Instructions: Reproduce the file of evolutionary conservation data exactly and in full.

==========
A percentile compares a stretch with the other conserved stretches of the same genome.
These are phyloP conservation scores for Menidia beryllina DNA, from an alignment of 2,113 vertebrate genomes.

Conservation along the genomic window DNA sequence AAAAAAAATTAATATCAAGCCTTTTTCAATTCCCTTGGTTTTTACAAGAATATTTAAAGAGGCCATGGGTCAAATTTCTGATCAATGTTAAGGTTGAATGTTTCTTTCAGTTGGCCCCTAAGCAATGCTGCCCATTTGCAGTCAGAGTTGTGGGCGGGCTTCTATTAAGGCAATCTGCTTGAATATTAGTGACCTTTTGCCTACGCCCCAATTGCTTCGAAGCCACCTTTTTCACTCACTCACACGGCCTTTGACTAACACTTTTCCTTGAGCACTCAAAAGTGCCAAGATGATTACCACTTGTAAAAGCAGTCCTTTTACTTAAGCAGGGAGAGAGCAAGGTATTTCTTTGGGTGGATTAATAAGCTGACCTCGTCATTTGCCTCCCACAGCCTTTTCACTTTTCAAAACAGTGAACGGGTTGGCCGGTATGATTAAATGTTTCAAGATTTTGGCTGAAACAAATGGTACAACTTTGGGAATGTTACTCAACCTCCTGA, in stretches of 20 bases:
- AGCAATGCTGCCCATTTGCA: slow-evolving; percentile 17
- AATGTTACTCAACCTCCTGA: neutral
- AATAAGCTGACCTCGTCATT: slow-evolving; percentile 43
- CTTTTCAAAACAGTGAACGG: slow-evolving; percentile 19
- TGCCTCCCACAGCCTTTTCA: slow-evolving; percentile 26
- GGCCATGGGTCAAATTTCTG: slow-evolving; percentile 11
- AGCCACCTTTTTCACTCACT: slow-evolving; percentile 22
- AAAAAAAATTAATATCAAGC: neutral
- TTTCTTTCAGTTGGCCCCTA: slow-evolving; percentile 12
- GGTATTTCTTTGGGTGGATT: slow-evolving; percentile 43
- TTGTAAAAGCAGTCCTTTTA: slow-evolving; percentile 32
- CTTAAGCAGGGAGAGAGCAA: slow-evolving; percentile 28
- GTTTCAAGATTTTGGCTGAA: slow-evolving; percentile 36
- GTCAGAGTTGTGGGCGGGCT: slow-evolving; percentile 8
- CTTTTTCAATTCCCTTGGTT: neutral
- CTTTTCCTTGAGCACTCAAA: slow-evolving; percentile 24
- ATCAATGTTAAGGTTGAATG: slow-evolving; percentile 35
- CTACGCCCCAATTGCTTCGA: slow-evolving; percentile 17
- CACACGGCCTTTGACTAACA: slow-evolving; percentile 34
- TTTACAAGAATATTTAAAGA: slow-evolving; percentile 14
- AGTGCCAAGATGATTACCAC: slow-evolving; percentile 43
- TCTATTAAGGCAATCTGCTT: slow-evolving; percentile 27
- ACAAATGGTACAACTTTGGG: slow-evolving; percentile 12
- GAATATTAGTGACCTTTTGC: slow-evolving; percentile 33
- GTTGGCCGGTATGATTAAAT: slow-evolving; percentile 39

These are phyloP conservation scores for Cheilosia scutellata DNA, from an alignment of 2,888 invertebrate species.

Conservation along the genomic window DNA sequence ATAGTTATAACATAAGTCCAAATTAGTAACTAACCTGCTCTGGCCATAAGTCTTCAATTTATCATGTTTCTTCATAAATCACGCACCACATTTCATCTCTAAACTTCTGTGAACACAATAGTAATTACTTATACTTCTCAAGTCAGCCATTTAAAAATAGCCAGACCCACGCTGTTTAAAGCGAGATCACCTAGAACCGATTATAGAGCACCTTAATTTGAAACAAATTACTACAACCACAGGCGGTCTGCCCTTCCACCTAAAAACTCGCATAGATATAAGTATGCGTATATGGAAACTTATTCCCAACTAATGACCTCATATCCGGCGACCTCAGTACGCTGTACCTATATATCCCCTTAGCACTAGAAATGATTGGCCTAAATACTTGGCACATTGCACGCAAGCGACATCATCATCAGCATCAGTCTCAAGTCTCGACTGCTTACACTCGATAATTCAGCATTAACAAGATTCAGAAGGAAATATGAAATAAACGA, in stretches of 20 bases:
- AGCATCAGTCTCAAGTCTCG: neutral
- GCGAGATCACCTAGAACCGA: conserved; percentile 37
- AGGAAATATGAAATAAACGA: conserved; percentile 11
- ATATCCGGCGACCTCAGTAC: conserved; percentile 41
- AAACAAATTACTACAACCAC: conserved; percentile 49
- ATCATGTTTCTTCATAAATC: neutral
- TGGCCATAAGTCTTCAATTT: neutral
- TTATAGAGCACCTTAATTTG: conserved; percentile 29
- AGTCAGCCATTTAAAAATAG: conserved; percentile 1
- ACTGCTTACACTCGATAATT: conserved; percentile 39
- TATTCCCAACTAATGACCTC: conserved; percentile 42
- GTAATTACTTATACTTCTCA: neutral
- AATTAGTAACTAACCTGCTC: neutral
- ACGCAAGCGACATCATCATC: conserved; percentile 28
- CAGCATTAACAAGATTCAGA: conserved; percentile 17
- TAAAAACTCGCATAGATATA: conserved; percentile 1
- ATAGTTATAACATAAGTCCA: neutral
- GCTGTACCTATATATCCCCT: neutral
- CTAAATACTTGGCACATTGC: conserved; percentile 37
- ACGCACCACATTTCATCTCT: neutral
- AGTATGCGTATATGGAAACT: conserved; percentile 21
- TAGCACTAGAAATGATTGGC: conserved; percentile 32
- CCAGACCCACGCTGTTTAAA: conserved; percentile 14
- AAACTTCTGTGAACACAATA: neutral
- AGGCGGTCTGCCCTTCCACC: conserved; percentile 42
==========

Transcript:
A percentile compares a stretch with the other conserved stretches of the same genome.
These are phyloP conservation scores for Menidia beryllina DNA, from an alignment of 2,113 vertebrate genomes.

Conservation along the genomic window DNA sequence AAAAAAAATTAATATCAAGCCTTTTTCAATTCCCTTGGTTTTTACAAGAATATTTAAAGAGGCCATGGGTCAAATTTCTGATCAATGTTAAGGTTGAATGTTTCTTTCAGTTGGCCCCTAAGCAATGCTGCCCATTTGCAGTCAGAGTTGTGGGCGGGCTTCTATTAAGGCAATCTGCTTGAATATTAGTGACCTTTTGCCTACGCCCCAATTGCTTCGAAGCCACCTTTTTCACTCACTCACACGGCCTTTGACTAACACTTTTCCTTGAGCACTCAAAAGTGCCAAGATGATTACCACTTGTAAAAGCAGTCCTTTTACTTAAGCAGGGAGAGAGCAAGGTATTTCTTTGGGTGGATTAATAAGCTGACCTCGTCATTTGCCTCCCACAGCCTTTTCACTTTTCAAAACAGTGAACGGGTTGGCCGGTATGATTAAATGTTTCAAGATTTTGGCTGAAACAAATGGTACAACTTTGGGAATGTTACTCAACCTCCTGA, in stretches of 20 bases:
- AGCAATGCTGCCCATTTGCA: slow-evolving; percentile 17
- AATGTTACTCAACCTCCTGA: neutral
- AATAAGCTGACCTCGTCATT: slow-evolving; percentile 43
- CTTTTCAAAACAGTGAACGG: slow-evolving; percentile 19
- TGCCTCCCACAGCCTTTTCA: slow-evolving; percentile 26
- GGCCATGGGTCAAATTTCTG: slow-evolving; percentile 11
- AGCCACCTTTTTCACTCACT: slow-evolving; percentile 22
- AAAAAAAATTAATATCAAGC: neutral
- TTTCTTTCAGTTGGCCCCTA: slow-evolving; percentile 12
- GGTATTTCTTTGGGTGGATT: slow-evolving; percentile 43
- TTGTAAAAGCAGTCCTTTTA: slow-evolving; percentile 32
- CTTAAGCAGGGAGAGAGCAA: slow-evolving; percentile 28
- GTTTCAAGATTTTGGCTGAA: slow-evolving; percentile 36
- GTCAGAGTTGTGGGCGGGCT: slow-evolving; percentile 8
- CTTTTTCAATTCCCTTGGTT: neutral
- CTTTTCCTTGAGCACTCAAA: slow-evolving; percentile 24
- ATCAATGTTAAGGTTGAATG: slow-evolving; percentile 35
- CTACGCCCCAATTGCTTCGA: slow-evolving; percentile 17
- CACACGGCCTTTGACTAACA: slow-evolving; percentile 34
- TTTACAAGAATATTTAAAGA: slow-evolving; percentile 14
- AGTGCCAAGATGATTACCAC: slow-evolving; percentile 43
- TCTATTAAGGCAATCTGCTT: slow-evolving; percentile 27
- ACAAATGGTACAACTTTGGG: slow-evolving; percentile 12
- GAATATTAGTGACCTTTTGC: slow-evolving; percentile 33
- GTTGGCCGGTATGATTAAAT: slow-evolving; percentile 39

These are phyloP conservation scores for Cheilosia scutellata DNA, from an alignment of 2,888 invertebrate species.

Conservation along the genomic window DNA sequence ATAGTTATAACATAAGTCCAAATTAGTAACTAACCTGCTCTGGCCATAAGTCTTCAATTTATCATGTTTCTTCATAAATCACGCACCACATTTCATCTCTAAACTTCTGTGAACACAATAGTAATTACTTATACTTCTCAAGTCAGCCATTTAAAAATAGCCAGACCCACGCTGTTTAAAGCGAGATCACCTAGAACCGATTATAGAGCACCTTAATTTGAAACAAATTACTACAACCACAGGCGGTCTGCCCTTCCACCTAAAAACTCGCATAGATATAAGTATGCGTATATGGAAACTTATTCCCAACTAATGACCTCATATCCGGCGACCTCAGTACGCTGTACCTATATATCCCCTTAGCACTAGAAATGATTGGCCTAAATACTTGGCACATTGCACGCAAGCGACATCATCATCAGCATCAGTCTCAAGTCTCGACTGCTTACACTCGATAATTCAGCATTAACAAGATTCAGAAGGAAATATGAAATAAACGA, in stretches of 20 bases:
- AGCATCAGTCTCAAGTCTCG: neutral
- GCGAGATCACCTAGAACCGA: conserved; percentile 37
- AGGAAATATGAAATAAACGA: conserved; percentile 11
- ATATCCGGCGACCTCAGTAC: conserved; percentile 41
- AAACAAATTACTACAACCAC: conserved; percentile 49
- ATCATGTTTCTTCATAAATC: neutral
- TGGCCATAAGTCTTCAATTT: neutral
- TTATAGAGCACCTTAATTTG: conserved; percentile 29
- AGTCAGCCATTTAAAAATAG: conserved; percentile 1
- ACTGCTTACACTCGATAATT: conserved; percentile 39
- TATTCCCAACTAATGACCTC: conserved; percentile 42
- GTAATTACTTATACTTCTCA: neutral
- AATTAGTAACTAACCTGCTC: neutral
- ACGCAAGCGACATCATCATC: conserved; percentile 28
- CAGCATTAACAAGATTCAGA: conserved; percentile 17
- TAAAAACTCGCATAGATATA: conserved; percentile 1
- ATAGTTATAACATAAGTCCA: neutral
- GCTGTACCTATATATCCCCT: neutral
- CTAAATACTTGGCACATTGC: conserved; percentile 37
- ACGCACCACATTTCATCTCT: neutral
- AGTATGCGTATATGGAAACT: conserved; percentile 21
- TAGCACTAGAAATGATTGGC: conserved; percentile 32
- CCAGACCCACGCTGTTTAAA: conserved; percentile 14
- AAACTTCTGTGAACACAATA: neutral
- AGGCGGTCTGCCCTTCCACC: conserved; percentile 42